The early turn would not have worried du Plessis as much as it would have encouraged him, knowing Tabraiz Shamsi was on hand to make use of it later. His declaration with 12 overs remaining in the day was nothing if not sporting but it would not have been possible if he hadn't scored the runs that allowed him to end the innings early.
Du Plessis was the only South African who had some measure of the movement - and there was plenty with the pink ball - and the only one who really had something to prove, besides Cook. In hindsight Cook's 40 was worth a lot more than it seemed when he offered a catch to Steven Smith at second slip and succumbed to Starc. Cook's was a demonstration of determination; du Plessis' was one of defiance.
By the time he got to fifty, he'd had his fair share of fortune. Three edges had fallen short and he saw a drive burst through Bird's hand as the bowler followed through. He was booed and cheered in equal measure and raised his bat without much fanfare. At 130 for 5, South Africa were still in some trouble and they were down to their last recognised pair. Nineteen runs later, Australia were into the tail but now du Plessis stepped up.
He started playing the ball later and trusting his timing more. He cut with confidence and forced Australia to bowl full, eventually to overpitch, then he treated the Adelaide audience to the best drives they saw all day. Both were off Josh Hazlewood, both on the front foot, both through the off side and together they took him a shot away from a second century at this venue. He needed more, though, and lost Kyle Abbott in the process, but paddle-swept and sprinted a brace with Kagiso Rabada to earn vindication. Amid the boos, the appreciative applause filtered through.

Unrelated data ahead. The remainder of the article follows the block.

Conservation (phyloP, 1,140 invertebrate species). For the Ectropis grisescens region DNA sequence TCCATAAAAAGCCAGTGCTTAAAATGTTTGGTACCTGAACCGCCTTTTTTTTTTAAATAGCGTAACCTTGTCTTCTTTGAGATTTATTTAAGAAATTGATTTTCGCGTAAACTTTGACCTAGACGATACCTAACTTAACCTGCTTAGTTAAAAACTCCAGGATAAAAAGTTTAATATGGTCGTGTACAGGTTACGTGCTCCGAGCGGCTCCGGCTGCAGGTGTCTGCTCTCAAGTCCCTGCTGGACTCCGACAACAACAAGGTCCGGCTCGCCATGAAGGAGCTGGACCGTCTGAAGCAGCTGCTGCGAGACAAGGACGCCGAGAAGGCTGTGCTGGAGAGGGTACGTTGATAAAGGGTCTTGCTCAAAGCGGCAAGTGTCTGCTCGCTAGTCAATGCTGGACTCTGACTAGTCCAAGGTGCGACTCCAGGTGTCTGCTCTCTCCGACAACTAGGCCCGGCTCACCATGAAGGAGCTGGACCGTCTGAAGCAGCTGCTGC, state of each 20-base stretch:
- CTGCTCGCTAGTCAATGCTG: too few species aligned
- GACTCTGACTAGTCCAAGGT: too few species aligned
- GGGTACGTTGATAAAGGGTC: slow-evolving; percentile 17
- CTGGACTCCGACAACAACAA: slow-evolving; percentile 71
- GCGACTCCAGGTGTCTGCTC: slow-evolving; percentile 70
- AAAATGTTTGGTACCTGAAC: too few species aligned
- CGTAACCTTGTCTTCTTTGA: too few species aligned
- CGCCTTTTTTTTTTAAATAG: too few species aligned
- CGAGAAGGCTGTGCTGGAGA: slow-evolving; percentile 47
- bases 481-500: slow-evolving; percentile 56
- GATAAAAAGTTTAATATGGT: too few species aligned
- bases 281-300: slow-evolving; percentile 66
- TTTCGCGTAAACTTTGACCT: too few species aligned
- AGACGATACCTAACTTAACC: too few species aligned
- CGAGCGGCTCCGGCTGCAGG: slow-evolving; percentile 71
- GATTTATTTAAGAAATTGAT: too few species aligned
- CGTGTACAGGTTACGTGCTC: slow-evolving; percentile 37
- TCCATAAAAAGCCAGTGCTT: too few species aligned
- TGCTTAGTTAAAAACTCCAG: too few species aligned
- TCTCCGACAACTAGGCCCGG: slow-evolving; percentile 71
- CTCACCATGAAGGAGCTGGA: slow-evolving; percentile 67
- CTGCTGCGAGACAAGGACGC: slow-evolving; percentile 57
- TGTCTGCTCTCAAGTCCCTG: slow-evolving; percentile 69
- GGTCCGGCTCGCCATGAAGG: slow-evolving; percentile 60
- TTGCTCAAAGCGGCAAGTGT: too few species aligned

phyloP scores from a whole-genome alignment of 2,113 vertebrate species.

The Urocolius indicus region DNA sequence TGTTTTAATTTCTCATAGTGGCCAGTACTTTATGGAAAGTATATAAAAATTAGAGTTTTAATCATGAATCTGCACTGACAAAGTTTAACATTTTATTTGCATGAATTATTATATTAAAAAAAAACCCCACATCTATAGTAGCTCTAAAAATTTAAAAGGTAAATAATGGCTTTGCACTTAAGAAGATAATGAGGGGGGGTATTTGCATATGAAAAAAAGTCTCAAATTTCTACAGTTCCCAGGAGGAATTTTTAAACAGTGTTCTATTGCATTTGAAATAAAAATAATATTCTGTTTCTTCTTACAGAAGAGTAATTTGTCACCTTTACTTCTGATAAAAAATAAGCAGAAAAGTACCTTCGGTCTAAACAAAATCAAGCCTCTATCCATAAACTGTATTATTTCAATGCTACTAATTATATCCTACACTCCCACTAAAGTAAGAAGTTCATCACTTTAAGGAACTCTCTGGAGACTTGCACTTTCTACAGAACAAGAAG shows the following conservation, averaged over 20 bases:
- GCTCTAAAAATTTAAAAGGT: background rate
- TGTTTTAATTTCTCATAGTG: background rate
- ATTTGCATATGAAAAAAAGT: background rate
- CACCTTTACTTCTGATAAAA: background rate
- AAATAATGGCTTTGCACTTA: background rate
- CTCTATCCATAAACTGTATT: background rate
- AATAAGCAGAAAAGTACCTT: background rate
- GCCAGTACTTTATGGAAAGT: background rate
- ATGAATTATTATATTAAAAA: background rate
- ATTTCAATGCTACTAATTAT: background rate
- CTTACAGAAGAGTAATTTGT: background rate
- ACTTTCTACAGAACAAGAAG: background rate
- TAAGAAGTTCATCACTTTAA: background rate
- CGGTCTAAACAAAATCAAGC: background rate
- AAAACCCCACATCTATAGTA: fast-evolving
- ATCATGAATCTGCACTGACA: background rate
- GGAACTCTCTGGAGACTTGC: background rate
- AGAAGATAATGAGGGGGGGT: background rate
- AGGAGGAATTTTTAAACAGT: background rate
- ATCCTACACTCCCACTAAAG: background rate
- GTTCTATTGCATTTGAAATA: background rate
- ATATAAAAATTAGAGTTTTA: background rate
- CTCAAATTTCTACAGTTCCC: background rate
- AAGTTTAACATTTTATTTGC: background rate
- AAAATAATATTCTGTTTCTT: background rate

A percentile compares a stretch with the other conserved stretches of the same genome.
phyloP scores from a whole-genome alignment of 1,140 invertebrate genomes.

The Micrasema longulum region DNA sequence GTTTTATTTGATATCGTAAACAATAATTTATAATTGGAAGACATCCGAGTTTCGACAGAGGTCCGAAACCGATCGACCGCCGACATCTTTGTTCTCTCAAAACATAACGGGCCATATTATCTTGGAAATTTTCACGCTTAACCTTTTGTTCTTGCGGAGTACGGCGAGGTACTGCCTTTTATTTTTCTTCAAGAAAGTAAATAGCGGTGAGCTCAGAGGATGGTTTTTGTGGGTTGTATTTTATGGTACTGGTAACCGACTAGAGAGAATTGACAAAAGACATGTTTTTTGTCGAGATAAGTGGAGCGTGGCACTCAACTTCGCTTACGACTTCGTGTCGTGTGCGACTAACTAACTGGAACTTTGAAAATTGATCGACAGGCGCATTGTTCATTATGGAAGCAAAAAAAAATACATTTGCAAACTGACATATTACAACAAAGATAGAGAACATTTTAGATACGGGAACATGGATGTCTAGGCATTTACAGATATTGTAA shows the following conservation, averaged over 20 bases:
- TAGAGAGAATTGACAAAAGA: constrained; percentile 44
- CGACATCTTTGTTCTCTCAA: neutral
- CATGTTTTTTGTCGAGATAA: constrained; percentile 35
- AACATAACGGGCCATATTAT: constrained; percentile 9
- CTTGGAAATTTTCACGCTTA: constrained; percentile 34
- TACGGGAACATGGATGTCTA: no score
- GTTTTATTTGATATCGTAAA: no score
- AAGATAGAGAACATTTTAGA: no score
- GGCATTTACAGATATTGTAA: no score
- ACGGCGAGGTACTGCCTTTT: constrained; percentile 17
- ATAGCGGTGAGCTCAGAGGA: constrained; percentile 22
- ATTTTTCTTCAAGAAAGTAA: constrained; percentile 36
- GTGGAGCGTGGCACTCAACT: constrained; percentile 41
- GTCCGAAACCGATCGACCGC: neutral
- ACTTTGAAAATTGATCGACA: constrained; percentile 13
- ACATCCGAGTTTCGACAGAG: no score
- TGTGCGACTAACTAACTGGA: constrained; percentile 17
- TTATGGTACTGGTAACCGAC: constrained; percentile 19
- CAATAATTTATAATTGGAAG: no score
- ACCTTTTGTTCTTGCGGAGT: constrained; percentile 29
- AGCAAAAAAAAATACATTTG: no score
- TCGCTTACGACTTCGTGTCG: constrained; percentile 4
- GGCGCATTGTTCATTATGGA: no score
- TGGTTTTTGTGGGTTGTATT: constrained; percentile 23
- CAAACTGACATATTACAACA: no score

It was not the same kind that du Plessis got four years ago, when he topped up on the first-innings 78 with a fighting 110 not out to draw the game. Then, Australians were in awe. This time, his effort was far feistier and the locals were entertained and annoyed all at the same time. More so when du Plessis took the attack to them after the milestone, with a plan to try and unsettle Australia by putting them in at the end of the day.
That move may turn out to be prematurely arrogant but, as things stand, it spoke of du Plessis' chutzpah as a captain. It is a job he may be doing for the last time in Tests, with the return of AB de Villiers' imminent. That also meant, as much as du Plessis was playing to make a point, he was also playing for his place.
A South Africa middle-order of de Villiers, du Plessis and JP Duminy reads like a dream but there is only really space for two of them. Du Plessis and Duminy know as much from last season when they took turns being dropped. They have both scored runs in de Villiers' absence - Duminy 88 against New Zealand, du Plessis 112 not out, Duminy 141 against Australia, du Plessis 118 not out - and they are both making telling contributions as seniors. At some point someone will have to make a choice between them but for the rest of this series, never mind all that.

Firdose Moonda is ESPNcricinfo's South Africa correspondent